Russia’s 2014 annexation of Crimea from Ukraine drew international sanctions, but many Russians saw it as restoring Moscow’s rule over a region they regard as being historically theirs.
Appearing in front of a crowd of cheering supporters in the Crimean city of Sevastopol, Putin said that, four years ago, the people of Crimea took a historic decision to become part of Russia.
Vladimir Putin addressing supporters during the fourth anniversary of the Russian annexation in Sevastopol’s Nakhimov Square
Russian forces entering Crimea in 2014. The move was condemned by the international community and resulted in sanctions against the Kremlin
The Russian president thanked Crimean voters for backing Moscow rule but did not mention the deteriorating relations with Britain
‘With your decision you restored historical justice,’ he told the crowd of supporters in the city of Sevastopol, home to the Black Sea Fleet’s base.
‘With your decision, you showed the whole world what is real, rather than sham democracy, you came to the referendum and made a decision, you voted for your future and future of your children.’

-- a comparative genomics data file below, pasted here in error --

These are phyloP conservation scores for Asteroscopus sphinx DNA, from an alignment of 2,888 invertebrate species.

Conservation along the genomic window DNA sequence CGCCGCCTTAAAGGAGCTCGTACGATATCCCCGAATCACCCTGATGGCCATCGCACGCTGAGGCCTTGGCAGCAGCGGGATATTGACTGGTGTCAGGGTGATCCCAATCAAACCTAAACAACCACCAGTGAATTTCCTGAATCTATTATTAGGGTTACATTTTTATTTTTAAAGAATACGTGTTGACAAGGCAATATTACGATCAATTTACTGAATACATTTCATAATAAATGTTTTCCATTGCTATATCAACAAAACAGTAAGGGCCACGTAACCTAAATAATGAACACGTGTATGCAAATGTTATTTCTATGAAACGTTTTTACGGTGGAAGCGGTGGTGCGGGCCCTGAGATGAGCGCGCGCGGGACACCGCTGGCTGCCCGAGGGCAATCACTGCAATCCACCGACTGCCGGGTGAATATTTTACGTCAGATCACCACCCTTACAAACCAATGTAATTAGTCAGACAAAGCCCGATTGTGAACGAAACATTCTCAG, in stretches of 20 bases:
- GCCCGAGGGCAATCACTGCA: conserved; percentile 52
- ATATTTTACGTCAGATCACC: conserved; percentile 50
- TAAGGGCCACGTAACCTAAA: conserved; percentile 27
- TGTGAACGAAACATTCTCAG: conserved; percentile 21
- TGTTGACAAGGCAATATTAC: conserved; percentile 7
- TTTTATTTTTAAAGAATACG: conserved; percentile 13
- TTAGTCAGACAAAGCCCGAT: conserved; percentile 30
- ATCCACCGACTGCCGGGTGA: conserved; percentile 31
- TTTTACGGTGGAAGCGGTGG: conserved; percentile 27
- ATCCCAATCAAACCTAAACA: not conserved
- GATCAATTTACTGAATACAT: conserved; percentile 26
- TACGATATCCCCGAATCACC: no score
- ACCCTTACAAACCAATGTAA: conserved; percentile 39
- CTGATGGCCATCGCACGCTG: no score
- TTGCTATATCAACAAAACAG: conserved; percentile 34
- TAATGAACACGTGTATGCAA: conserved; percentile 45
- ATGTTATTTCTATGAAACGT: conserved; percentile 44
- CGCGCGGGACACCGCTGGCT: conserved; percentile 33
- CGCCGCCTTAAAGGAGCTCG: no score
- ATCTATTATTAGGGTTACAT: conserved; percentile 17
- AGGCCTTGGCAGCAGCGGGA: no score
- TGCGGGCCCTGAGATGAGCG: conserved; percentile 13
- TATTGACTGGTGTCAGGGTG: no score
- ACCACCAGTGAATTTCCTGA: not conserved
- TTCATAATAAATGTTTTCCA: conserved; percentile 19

In a rallying call he said there are still things to improve in Crimea but ‘we will definitely do everything, because when we are together we are a huge force that can resolve the most difficult problems.’
Putin is running for an historic fourth term in a poll all but guaranteed to hand him another mandate.
Police said about 40,000 people attended Putin’s short speech, having first to wait for several hours listening to patriotic songs.
The Russian election is scheduled for March 18, the day when a treaty was signed with the Crimea making it a part of Russia
An estimated 40,000 people turned out to see Putin ahead of the March 18 presidential election
Putin also inspected the Kerch Strait Bridge which when completed will link Crimea with mainland Russia
Putin’s stop at Sevastopol’s main Nakhimov square is seen as his last campaign event before the country votes.
Russian authorities scheduled the election for March 18th to mark exactly four years since Putin signed a treaty with representatives from Crimea to make it a part of Russia.
His visit to Crimea also included a stop at the construction site of the massive Kerch Strait Bridge linking the peninsula to Russia and a look at a new airport terminal.
Putin inspected work on the 19-km (12-mile) road-and-rail bridge across the Kerch Strait, which some Russians have dubbed ‘Putin’s bridge’.
It designed to integrate Crimea with Russia’s transport network, and show off Moscow’s largesse.
The bridge will be the longest dual-purpose span in Europe when completed.
Putin, accompanied by officials in hard hats, was given a tour of the still-uncompleted central section of the bridge, and posted for photographs with workers.
Source: | This article originally belongs to Dailymail.co.uk